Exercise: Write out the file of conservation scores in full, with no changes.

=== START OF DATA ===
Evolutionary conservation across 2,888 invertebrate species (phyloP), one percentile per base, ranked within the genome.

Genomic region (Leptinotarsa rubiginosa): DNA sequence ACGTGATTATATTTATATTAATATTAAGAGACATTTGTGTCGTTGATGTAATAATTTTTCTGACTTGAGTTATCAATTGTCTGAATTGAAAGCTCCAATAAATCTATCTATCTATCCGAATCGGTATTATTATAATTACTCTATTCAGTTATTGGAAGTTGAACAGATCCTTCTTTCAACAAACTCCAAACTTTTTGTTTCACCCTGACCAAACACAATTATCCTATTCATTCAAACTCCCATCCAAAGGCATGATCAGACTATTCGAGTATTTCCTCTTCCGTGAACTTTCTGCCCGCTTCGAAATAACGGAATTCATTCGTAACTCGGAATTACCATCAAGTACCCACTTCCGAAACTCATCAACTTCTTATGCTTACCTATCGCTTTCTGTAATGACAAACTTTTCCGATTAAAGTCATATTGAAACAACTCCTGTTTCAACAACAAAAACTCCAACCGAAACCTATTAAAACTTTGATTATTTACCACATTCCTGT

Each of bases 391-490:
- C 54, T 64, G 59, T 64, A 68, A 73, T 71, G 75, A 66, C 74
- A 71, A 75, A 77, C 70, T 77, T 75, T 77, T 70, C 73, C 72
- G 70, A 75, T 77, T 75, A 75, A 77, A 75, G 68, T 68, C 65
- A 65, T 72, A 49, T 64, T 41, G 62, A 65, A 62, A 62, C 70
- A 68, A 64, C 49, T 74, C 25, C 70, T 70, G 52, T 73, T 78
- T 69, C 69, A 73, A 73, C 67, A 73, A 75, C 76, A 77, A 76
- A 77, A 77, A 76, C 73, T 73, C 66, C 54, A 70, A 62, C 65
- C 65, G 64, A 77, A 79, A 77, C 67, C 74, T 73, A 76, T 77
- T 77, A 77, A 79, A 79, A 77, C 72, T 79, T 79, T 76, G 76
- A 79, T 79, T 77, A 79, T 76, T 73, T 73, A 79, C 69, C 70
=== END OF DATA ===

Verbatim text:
Evolutionary conservation across 2,888 invertebrate species (phyloP), one percentile per base, ranked within the genome.

Genomic region (Leptinotarsa rubiginosa): DNA sequence ACGTGATTATATTTATATTAATATTAAGAGACATTTGTGTCGTTGATGTAATAATTTTTCTGACTTGAGTTATCAATTGTCTGAATTGAAAGCTCCAATAAATCTATCTATCTATCCGAATCGGTATTATTATAATTACTCTATTCAGTTATTGGAAGTTGAACAGATCCTTCTTTCAACAAACTCCAAACTTTTTGTTTCACCCTGACCAAACACAATTATCCTATTCATTCAAACTCCCATCCAAAGGCATGATCAGACTATTCGAGTATTTCCTCTTCCGTGAACTTTCTGCCCGCTTCGAAATAACGGAATTCATTCGTAACTCGGAATTACCATCAAGTACCCACTTCCGAAACTCATCAACTTCTTATGCTTACCTATCGCTTTCTGTAATGACAAACTTTTCCGATTAAAGTCATATTGAAACAACTCCTGTTTCAACAACAAAAACTCCAACCGAAACCTATTAAAACTTTGATTATTTACCACATTCCTGT

Each of bases 391-490:
- C 54, T 64, G 59, T 64, A 68, A 73, T 71, G 75, A 66, C 74
- A 71, A 75, A 77, C 70, T 77, T 75, T 77, T 70, C 73, C 72
- G 70, A 75, T 77, T 75, A 75, A 77, A 75, G 68, T 68, C 65
- A 65, T 72, A 49, T 64, T 41, G 62, A 65, A 62, A 62, C 70
- A 68, A 64, C 49, T 74, C 25, C 70, T 70, G 52, T 73, T 78
- T 69, C 69, A 73, A 73, C 67, A 73, A 75, C 76, A 77, A 76
- A 77, A 77, A 76, C 73, T 73, C 66, C 54, A 70, A 62, C 65
- C 65, G 64, A 77, A 79, A 77, C 67, C 74, T 73, A 76, T 77
- T 77, A 77, A 79, A 79, A 77, C 72, T 79, T 79, T 76, G 76
- A 79, T 79, T 77, A 79, T 76, T 73, T 73, A 79, C 69, C 70